Increased use of solar collectors in buildings is necessary but poses major challenges in existing built environ ments, especially where architectural quality is an issue. The large size of solar systems at the building scale requires careful planning, as they may easily end up compromising the aesthetics of buildings, threatening the identity of entire contexts. A new method named LESO-QSV(for Laboratoire d'Energie SOlaire - Qualite Sensibilite-Visibilite) has been developed to help authorities promote solar energy use while preserving the quality of pre-existing urban areas. The vision underlining the approach is that solar integration is possible also in delicate contexts, if appropriate design efforts and adequate cost investments are made. The issue is then no longer to be in favour or against the use of solar systems in cities, but rather to define appropriate local levels of integration quality, and to identify the factors needed to initiate smart solar energy policies able to preserve the quality of pre-existing urban contexts while promoting solar energy use.
The LESO-QSV method helps tackle these issues with clear and objective proposals:
First it clarifies the notion of architectural integration quality and proposes a simple evaluation method, based on a set of criteria derived from pre-existing literature.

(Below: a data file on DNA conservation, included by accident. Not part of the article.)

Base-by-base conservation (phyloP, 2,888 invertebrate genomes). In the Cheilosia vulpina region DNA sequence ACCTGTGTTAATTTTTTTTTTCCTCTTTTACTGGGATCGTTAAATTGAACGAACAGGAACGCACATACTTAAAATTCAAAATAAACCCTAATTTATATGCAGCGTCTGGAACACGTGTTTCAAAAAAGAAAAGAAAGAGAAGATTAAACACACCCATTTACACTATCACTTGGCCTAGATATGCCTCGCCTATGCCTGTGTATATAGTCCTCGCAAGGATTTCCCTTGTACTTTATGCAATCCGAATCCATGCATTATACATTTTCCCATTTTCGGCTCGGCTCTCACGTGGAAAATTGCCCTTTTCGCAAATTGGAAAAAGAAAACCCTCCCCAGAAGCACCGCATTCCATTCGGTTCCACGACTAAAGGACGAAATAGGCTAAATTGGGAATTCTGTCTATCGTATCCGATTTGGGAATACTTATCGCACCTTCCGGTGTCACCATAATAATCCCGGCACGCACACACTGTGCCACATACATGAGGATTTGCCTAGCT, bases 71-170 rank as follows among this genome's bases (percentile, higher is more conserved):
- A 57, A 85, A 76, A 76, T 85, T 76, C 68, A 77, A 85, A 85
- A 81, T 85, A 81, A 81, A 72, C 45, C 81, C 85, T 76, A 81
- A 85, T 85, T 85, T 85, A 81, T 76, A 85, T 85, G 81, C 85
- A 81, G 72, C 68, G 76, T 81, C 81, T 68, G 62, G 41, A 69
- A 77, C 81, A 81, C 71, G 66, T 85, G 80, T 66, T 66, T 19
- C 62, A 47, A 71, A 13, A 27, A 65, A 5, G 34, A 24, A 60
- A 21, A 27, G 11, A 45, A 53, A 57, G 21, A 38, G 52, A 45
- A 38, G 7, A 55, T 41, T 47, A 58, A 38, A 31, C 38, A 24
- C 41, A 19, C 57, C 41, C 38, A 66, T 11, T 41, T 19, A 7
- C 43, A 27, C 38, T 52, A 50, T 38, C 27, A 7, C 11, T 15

Then it helps authorities set and implement local acceptability requirements, introducing the notion of architectural "criticity" of city surfaces (LESO-QSV acceptability). The concept of "criticity", at the basis of the whole approach, is defined by the Sensitivity of the urban context where the solar system is planned, combined with its Visibility (close and remote) from the public domain. The more sensitive the urban area and the more visible the system (high "criticity"), the higher the need for integration quality. In practice, authorities will be in charge to set the desired integration quality levels for each of the defined "criticity" situations, considering local specificities (energy context, available energy sources, political and social considerations, city identity and topography, among others). To help authorities set these quality expectations, the software LESO-QSV Grid has been developed. It illustrates the acceptance impact of pre-defined sets of quality requirements, using a large number of integration examples (150 emblematic cases). These detailed examples are provided to show authorities how to objectively evaluate integration quality, but they also constitute a large set of learning examples, good and bad, for architects, installers and building owners.
Finally the method proposes a way to tailor solar energy policies to local urban specificities by mapping the architectural "criticity" of city buildings surfaces, and crossing this information with a city solar irradiation map (LESO-QSV crossmapping), hence completing the characterization of the building surfaces with the potentially required effort of integration.